N.S., who was 87 years old and residing in a nursing home, submitted an application for Medicaid benefits through his authorized representative, L.P. Prior to his admission to the nursing home, N.S. resided with his wife, D.S., who was 86 years old.

For months after the application was filed, the Medicaid caseworker requested additional documents from N.S. regarding income, other business dealings and information about D.S.’s income. Although L.P. was able to obtain many of the documents, D.S. failed to cooperate and refused to produce the requested documents. As a result, the nursing home’s attorney sent a letter to the Medicaid agency requesting that N.S.’s application be processed without regard to D.S.’s income and resource information. The letter stated that “42 U.S.C. § 1396r-5, known as the ‘spousal refusal provision,’ prohibits the denial of Medicaid coverage to individuals whose spouses refuse to cooperate with the state.” The letter provided that L.P. had been unable to obtain D.S.’s information through no fault of her own, having sent three letters requesting financial information to D.S. which were returned as unclaimed. The letter also argued that “[a]ny denial of [N.S.]’s application because of his spouse’s refusal to provide information would . . . cause an undue hardship on [N.S.]” under 42 U.S.C. § 1396r-5(c)(3).

Thereafter, the Medicaid agency sent three notices directly to D.S. requesting the needed information. D.S. did not respond to any of the requests. Later, the agency sent L.P. a letter advising that the application could not be processed without D.S.’s information because N.S. and D.S. were legally married, were not estranged and had been living together before N.S. was admitted to the nursing home. Eventually, N.S.’s application was denied for failure to provide necessary documentation. Soon thereafter, both N.S. and D.S. died.

L.P. appealed, requesting a hearing. After the hearing, the administrative law judge (ALJ) issued a decision affirming the denial of Medicaid benefits. The ALJ found that the Medicaid agency properly denied N.S.’s application for benefits because L.P. failed to provide all the information requested by the CWA. The ALJ also rejected N.S.’s argument that the Medicaid agency acted arbitrarily and capaciously in failing to process the requests for a spousal waiver since there was no break in marital ties, estrangement or evidence that D.S. was suffering from any illness which prevented her from providing the requested information. The Division of Medical Assistance and Health Services (DMAHS), the state Medicaid agency, issued a final agency decision adopting the ALJ’s decision.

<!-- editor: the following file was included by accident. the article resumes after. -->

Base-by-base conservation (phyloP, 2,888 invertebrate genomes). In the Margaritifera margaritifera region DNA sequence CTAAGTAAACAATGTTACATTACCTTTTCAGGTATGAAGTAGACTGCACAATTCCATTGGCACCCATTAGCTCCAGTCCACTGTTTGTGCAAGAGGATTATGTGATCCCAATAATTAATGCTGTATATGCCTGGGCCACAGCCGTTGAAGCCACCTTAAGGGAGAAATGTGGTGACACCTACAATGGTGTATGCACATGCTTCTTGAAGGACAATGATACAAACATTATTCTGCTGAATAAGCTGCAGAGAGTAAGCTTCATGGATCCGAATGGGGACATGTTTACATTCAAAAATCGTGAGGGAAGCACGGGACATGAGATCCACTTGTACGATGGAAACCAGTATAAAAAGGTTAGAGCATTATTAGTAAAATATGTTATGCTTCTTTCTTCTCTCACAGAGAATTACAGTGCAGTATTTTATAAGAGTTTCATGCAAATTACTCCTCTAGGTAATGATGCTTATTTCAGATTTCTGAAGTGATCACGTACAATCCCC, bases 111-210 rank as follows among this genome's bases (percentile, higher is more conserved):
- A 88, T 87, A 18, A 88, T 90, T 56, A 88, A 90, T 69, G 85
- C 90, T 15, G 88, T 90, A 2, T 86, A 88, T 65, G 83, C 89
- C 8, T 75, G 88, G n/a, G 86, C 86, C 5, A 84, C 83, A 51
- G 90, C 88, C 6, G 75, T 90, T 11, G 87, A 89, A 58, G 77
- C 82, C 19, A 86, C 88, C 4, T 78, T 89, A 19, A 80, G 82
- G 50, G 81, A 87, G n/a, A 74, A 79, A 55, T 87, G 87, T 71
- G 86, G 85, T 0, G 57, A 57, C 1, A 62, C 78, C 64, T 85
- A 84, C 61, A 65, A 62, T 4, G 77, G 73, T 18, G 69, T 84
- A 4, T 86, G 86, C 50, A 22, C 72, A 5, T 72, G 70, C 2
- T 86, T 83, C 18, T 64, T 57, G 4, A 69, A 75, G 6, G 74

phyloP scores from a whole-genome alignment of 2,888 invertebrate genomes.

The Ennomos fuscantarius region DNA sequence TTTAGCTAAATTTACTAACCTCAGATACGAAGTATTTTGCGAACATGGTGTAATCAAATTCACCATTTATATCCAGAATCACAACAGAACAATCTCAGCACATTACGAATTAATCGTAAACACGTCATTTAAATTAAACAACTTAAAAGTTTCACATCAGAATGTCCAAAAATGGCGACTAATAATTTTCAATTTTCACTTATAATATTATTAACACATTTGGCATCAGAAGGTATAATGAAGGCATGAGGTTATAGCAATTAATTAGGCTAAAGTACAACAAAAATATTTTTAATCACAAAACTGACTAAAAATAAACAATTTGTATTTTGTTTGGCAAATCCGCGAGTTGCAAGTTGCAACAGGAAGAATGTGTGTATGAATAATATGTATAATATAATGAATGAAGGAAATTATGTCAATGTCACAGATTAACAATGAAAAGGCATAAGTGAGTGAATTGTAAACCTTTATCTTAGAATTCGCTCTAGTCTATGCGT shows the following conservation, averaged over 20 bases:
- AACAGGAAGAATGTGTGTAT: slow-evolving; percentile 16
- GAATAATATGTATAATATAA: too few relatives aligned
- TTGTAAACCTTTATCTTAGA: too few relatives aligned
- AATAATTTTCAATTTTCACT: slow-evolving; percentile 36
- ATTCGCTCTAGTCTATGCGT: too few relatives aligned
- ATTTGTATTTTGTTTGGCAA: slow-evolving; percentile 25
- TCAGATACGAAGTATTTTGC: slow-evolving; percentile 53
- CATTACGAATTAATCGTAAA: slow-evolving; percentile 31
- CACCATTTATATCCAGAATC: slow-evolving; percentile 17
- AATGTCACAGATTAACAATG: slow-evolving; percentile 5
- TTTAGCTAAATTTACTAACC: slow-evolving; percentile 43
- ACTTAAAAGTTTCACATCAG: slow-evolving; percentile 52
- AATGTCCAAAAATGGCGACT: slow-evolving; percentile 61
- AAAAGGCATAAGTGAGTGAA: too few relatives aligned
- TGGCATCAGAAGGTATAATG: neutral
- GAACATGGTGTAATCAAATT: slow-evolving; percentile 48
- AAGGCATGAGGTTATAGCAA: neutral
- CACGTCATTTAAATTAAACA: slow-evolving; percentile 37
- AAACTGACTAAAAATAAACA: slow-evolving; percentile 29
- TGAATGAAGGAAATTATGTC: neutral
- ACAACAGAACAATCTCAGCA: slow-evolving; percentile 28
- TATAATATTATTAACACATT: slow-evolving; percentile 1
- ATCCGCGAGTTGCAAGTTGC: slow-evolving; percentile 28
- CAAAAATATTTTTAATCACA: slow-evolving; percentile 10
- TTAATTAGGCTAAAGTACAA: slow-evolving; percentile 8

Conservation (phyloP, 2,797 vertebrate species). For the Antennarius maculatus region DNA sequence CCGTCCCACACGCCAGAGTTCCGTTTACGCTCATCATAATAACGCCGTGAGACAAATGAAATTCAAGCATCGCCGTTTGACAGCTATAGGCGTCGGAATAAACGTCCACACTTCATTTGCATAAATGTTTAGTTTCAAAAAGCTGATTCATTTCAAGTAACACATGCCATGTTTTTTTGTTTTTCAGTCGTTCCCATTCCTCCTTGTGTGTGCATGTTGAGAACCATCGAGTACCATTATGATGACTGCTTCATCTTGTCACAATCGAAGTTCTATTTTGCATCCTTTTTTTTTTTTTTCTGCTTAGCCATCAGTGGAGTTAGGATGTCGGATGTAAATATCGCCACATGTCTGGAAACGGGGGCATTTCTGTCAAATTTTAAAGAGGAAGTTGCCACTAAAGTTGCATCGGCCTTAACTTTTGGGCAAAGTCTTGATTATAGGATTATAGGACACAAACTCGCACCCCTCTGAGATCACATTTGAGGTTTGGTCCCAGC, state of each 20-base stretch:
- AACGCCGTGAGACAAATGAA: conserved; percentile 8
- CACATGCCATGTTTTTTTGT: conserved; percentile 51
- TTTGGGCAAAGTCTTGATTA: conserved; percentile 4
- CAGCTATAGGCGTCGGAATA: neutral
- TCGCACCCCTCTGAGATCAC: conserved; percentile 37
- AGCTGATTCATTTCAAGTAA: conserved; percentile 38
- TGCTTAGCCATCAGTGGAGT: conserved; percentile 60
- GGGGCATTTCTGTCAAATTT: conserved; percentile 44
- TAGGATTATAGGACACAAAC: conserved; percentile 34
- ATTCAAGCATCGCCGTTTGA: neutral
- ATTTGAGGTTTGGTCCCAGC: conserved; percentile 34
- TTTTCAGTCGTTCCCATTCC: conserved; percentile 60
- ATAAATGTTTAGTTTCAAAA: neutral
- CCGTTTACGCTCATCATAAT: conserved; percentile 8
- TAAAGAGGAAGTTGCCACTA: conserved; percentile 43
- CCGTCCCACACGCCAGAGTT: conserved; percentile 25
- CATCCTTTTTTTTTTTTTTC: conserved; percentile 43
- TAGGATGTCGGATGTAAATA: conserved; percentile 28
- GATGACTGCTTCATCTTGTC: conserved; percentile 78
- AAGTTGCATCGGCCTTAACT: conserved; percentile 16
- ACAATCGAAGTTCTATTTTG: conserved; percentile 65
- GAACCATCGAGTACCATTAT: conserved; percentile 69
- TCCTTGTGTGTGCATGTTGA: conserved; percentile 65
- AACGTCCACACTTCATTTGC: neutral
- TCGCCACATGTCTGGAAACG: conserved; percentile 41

L.P. again appealed, this time to the Superior Court of New Jersey, Appellate Division.

On appeal, N.S. argued that DMAHS’ decision was arbitrary and capricious, and should be reversed. N.S. contended that DMAHS misapplied 42 U.S.C. § 1396r-5 by failing to accept N.S.’s assignment of support to the state in his Medicaid application as a basis for a spousal waiver. N.S. also contended that a spousal waiver should be granted when the community spouse is uncooperative because of his or her own health and age, and not only when the spouses were estranged prior to the ill spouse’s admission to the nursing home.

The appeals court agreed with N.S., reversed the final agency decision and held that DMAHS’ denial of a spousal waiver was arbitrary, capricious, and unreasonable. The court found that DMAHS’ estrangement requirement for a spousal waiver was overly restrictive. The court found it significant that DMAHS cited “no authority, or even informal guidance, expressing the requirement that spouses be estranged in order to receive a spousal waiver for an undue hardship under 42 U.S.C. § 1396r-5(c)(3)(C).” The court also found that the ALJ’s findings, that there were outstanding items regarding N.S.’s business and assets, were not supported by substantial evidence. The court directed the agency to process N.S.’s application for benefits based upon the information and documents that had already been submitted.

The case is annexed here – N.S. v. Division of Medical Assistance and Health Services

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